15 Years Later, the Ending of the Most Important 2000s Sci-Fi Show is Still Terrible

15 Years Later, the Ending of the Most Important 2000s Sci-Fi Show is Still Terrible
Image credit: Syfy

Even now, such an ambiguous resolution for this beloved character clouds the entire finale of the show.


  • The 2009 finale of this sci-fi series did what its 1978 predecessor failed to accomplish.
  • It gave some clear answers about the history of human society in this universe.
  • Nevertheless, the uncertainty surrounding the fate of one of the main characters spoiled the finale forever.

Of all the sci-fi franchises released in film and television, one of the most memorable is Battlestar Galactica, which provided an incredibly interesting setting where humanity scoured the vastness of the galaxy in search of a new home. And whether you watched the original Battlestar Galactica of 1978 or are familiar with the remake, you probably know that one of the main goals of the BS-75 Galactica crew was to search for the so-called ' Earth'.

Unfortunately, the original series never showed the audience the final destination, although there was an attempt to do so in Galactica 1980, where the characters tried to influence the technological development of Earth's modern society — the result was not the best.

We saw a much more compelling twist in the 2004 series, as the plot took a more existential and even partly theological turn, bringing the end of the story to the beginning of what is now modern humanity. Of course, such a decision by the writers did not appeal to all viewers, because despite the rather mind-bending messages that were laid out, the finale turned out to be rushed in regard to the arcs of many of the main characters, including everyone's favorite Kara Thrace aka Starbuck, played by the unforgettable Katee Sackhoff.

What happened to her and who did she become in the end? Sadly, it's a question that even the writers don't seem to know the answer to.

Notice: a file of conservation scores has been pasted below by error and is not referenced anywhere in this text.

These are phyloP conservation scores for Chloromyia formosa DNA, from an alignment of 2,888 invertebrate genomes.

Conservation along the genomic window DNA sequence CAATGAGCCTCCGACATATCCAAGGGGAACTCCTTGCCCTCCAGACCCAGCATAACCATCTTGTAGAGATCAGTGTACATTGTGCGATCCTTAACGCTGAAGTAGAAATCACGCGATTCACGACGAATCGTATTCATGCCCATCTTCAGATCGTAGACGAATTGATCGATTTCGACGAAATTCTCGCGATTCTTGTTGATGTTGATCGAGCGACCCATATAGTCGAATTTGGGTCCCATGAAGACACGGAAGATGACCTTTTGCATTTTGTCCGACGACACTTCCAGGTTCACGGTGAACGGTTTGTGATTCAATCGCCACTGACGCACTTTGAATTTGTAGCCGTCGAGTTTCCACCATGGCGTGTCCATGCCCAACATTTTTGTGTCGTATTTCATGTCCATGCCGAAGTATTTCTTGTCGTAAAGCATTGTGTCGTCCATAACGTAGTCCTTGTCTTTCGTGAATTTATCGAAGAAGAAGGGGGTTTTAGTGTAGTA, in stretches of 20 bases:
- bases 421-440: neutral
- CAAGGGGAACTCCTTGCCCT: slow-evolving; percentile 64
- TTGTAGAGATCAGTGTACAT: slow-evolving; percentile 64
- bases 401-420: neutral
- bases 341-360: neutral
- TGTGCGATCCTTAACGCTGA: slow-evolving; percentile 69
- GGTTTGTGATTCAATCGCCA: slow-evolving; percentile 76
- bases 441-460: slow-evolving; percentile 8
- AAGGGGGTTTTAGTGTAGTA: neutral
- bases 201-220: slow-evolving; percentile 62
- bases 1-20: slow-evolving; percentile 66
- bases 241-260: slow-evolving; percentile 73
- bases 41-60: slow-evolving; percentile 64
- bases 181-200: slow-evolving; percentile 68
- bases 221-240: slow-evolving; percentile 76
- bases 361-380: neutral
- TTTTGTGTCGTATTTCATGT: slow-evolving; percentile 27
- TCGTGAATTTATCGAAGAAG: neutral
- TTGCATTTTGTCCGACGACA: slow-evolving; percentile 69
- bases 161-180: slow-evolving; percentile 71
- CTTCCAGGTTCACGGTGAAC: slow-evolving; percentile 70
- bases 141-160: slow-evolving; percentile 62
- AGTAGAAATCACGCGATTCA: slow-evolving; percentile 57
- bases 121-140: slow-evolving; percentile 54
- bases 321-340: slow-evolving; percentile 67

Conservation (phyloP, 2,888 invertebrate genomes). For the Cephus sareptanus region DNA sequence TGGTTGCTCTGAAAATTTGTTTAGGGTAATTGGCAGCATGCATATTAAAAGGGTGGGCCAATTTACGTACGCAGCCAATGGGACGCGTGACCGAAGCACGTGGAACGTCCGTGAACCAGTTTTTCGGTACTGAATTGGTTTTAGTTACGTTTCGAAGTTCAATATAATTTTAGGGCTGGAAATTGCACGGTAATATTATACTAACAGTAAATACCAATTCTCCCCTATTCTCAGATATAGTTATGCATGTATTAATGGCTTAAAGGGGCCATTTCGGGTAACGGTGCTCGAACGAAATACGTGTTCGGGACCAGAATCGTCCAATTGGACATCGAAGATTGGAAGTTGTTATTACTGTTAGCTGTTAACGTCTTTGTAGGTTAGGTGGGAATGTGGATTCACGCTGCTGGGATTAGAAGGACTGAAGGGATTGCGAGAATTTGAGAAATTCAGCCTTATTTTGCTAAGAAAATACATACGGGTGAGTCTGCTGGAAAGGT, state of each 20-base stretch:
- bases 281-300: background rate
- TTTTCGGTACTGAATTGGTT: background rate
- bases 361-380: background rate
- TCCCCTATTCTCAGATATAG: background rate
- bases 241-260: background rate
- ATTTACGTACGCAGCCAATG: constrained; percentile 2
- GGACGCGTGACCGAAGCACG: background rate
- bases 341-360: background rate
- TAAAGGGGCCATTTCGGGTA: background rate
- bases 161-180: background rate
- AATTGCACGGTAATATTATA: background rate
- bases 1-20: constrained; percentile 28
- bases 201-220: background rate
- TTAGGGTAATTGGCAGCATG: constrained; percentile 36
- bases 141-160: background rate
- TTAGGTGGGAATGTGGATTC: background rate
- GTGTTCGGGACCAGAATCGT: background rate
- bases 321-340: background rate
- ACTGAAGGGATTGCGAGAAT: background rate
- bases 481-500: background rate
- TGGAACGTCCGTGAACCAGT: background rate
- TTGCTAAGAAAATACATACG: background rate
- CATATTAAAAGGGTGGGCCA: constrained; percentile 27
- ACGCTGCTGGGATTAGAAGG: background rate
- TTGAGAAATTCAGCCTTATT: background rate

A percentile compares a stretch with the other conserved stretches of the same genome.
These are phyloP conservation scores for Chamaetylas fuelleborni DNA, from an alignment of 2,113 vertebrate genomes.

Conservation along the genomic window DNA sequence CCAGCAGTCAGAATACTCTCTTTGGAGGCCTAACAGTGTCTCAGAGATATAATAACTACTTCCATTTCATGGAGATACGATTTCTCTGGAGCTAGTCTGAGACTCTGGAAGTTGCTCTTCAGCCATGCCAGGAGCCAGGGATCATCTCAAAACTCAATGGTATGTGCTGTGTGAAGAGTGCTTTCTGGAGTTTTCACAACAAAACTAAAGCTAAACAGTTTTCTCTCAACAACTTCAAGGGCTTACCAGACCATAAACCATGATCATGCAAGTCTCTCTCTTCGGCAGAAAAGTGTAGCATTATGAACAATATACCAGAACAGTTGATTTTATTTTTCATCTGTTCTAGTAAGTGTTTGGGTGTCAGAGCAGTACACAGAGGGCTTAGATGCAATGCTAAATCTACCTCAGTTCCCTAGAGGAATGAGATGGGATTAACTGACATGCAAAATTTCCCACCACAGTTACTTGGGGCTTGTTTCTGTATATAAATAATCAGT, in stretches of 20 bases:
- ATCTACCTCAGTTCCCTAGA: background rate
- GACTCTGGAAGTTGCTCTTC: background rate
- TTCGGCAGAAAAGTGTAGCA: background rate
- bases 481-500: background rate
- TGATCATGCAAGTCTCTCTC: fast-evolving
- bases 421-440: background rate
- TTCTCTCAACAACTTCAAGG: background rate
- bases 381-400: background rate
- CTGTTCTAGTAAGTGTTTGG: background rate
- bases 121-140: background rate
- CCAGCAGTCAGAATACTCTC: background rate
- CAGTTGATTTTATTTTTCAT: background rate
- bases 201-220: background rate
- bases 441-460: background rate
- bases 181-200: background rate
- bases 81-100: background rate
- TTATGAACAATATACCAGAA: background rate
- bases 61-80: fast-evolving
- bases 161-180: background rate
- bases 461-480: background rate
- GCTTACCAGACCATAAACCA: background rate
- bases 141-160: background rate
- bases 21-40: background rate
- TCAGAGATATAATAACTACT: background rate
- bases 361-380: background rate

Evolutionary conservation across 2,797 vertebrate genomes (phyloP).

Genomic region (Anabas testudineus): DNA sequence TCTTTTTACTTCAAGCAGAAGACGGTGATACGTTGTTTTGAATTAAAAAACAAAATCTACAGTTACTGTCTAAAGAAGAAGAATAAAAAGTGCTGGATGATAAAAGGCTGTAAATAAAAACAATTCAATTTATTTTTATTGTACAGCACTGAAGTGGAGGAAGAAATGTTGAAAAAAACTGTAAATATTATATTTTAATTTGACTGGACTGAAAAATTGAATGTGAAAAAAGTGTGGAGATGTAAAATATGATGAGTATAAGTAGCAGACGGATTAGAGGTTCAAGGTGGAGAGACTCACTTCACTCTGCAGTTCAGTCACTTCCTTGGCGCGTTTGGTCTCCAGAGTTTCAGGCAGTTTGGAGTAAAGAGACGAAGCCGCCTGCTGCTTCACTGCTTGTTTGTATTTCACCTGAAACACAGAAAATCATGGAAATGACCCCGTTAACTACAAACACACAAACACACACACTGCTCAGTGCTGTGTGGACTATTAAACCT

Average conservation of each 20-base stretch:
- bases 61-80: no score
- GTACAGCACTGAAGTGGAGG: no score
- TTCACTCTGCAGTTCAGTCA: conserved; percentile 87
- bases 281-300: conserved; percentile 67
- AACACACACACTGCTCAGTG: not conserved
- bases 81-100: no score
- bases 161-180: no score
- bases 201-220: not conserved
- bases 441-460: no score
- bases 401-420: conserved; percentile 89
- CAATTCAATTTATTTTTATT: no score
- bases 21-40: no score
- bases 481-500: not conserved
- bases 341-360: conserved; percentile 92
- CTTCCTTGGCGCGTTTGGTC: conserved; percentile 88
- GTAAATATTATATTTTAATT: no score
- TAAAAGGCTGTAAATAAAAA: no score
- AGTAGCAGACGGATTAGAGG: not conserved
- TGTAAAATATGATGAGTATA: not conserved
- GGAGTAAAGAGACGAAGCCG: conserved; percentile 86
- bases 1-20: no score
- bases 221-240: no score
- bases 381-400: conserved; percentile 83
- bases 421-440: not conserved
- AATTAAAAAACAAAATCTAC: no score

Where Did the Battlestar Galactica Remake End Up?

Just as everyone was wondering if Tony Soprano had died in The Sopranos, BSG fans were speculating about Starbuck's fate, as that moment alone overshadowed the rest of the finale, even though it was a rather worthy one. As you probably know, the 'Earth' inhabited by the Thirteenth Colony was not the planet that turned out to be humanity's final destination, the real life Earth. The second one turned out to be a prosperous planet, inhabited by intelligent humanoids, who, together with the crew of Galactica's Colonial humanity and the Cylons, served as the basis for the development of modern human society 150,000 years later.

We were actually presented with the Earth of 2009, where Baltar and Six pondered whether human history would repeat itself with artificial intelligence and destructive interplanetary wars. It was an interesting context for the cyclical nature of human history in a BGS universe, as well as a look at the now-relevant perilous consequences of AI exploitation.

So What Happened to Starbuck?

Unfortunately, it's almost as if the writers forgot what happened to Kara Thrace. First she died in the Season 3 episode Maelstrom, then she suddenly returned in the final episode of the season to lead humanity to Earth in Season 4 under some unseen guidance that may have been celestial or even divine. Who was she in the end? A time traveler who knew how humanity could save itself? An undead being fulfilling a divine plan? Or perhaps an angel? Unfortunately, it's all up for interpretation.

But if that vagueness is enough to generate interest and intrigue, what happened to the character after that is completely unknown. Once Galagtica is on Earth, Starbuck simply disappears from the scene without explanation.

'I can tell you that in the writing room, there were multiple theories as to who Kara Thrace really was,' writer David Weddle shared in the oral history book So Say We All. 'We never answered it concretely, nor do I think we ever should. The opinions of the writers in the room are just like the opinions of the viewers.'

All four seasons of Battlestar Galactica are available on Prime, Apple TV, Vudu and Microsoft.

Source: So Say We All: The Complete, Uncensored, Unauthorized Oral History of Battlestar Galactica.